The Finnish National Gallery: Sinebrychoff Art Museum

As a disclaimer: These photos were taken during a visit in September 2017, so this post may not be representative of this site today.


Sinebrychoff Art Museum

The Sinebrychoff Art Museum, also part of the Finnish National Gallery (which includes the Kiasma and the Ateneum), is responsible for holding its old European Art collections, ranging from the 14th to the 19th centuries.

Måns Schjerfbeck by Helene Schjerfbeck

The building was constructed in 1843 by Nikolai Sinebryukhov, a Russian businessman whose brewery, Sinebrychoff, operated on the premises until 1992 while the man himself lived on Suomenlinna.

Portrait of the Artist’s Father by Carl Albert Edelfelt

His brother’s family lived in the house, and his nephew, Paul, began an art collection. After being appointed head of the company in 1904, he continued collecting objects with his wife, the actress Fanny Sinebrychoff, and in 1921, they donated it to the Finnish government. Though originally not kept in the house, the donated collection returned to it in 1959, and when the building opened as a museum in 1980, pieces from the Ateneum joined it.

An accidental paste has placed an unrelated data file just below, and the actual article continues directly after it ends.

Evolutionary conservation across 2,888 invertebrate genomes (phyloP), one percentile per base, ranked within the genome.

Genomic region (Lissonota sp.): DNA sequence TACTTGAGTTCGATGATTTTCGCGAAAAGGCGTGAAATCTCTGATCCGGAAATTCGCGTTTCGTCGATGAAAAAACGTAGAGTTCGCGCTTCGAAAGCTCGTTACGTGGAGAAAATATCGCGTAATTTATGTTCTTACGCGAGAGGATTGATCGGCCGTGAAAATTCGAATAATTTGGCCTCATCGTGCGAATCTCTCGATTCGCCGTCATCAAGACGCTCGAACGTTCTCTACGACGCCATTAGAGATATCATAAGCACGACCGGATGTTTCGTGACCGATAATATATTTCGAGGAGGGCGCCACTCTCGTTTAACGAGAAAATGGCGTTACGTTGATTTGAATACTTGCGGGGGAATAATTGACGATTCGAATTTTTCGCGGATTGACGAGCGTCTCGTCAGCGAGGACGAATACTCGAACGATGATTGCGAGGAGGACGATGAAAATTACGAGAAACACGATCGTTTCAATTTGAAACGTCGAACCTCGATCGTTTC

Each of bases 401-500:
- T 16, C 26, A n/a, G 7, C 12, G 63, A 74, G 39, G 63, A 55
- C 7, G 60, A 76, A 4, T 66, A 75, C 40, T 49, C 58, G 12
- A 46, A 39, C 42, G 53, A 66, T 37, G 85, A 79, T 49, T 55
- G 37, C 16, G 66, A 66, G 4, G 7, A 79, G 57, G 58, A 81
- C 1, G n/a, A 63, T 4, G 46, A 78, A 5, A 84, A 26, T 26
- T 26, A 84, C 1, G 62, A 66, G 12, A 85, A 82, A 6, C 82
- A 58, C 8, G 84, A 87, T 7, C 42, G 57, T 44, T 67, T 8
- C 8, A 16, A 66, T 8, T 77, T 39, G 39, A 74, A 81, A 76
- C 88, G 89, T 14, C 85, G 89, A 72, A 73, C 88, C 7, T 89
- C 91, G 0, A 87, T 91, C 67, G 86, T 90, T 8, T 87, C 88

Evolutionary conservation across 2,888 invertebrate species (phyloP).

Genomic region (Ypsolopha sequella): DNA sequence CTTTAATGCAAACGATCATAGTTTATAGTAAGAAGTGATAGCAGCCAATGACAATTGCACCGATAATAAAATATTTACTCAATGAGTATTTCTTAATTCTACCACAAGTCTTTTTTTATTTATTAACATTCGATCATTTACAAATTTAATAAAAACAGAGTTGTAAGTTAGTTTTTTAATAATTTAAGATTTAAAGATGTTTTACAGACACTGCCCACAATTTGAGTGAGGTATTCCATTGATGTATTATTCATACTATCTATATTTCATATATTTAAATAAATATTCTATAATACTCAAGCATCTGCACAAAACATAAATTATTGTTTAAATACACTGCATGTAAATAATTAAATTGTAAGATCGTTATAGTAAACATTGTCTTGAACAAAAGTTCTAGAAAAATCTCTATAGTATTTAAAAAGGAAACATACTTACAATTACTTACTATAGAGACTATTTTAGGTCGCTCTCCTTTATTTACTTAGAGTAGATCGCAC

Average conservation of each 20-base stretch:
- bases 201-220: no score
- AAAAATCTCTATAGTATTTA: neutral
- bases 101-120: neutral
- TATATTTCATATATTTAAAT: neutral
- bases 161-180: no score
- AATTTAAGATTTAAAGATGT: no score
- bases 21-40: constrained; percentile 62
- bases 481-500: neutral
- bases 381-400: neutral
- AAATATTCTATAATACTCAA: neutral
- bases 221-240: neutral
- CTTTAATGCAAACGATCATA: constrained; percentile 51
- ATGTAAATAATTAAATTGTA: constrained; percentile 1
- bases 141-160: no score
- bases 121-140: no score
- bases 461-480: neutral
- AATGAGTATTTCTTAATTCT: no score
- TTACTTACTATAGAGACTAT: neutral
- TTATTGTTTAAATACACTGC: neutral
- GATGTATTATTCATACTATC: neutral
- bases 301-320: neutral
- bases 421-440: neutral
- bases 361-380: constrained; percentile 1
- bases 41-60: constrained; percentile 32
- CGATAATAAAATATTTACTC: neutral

Otherness (Self-Portrait) by Ulla Jokisalo
Portrait of a young Lady at knee-length by Lucas Cranach the Elder

The collection is comprised primarily of old European paintings, divided into 10 collections. It also contains prints, drawings, silverware, sculptures, clocks, and antique furniture.

Self-Portrait by Louis Lagrenée
Portrait of the Actress Ida Aalberg by Akseli Gallen-Kallela

About half of the building also serves as a historic house museum, preserving and displaying the 19th century estate of the Sinebrychoff family.

Katharina Friederike Wilhelmine Benigna, Duchess of Sagan by Josef Grassi
Gustav III by Lorens Pasch The Younger
The Mystic Marriage of St Catherine by Giovanni Battista Crespi
Lucretia by Lucas Cranach the Elder
The Holy Family by Joos van Cleve

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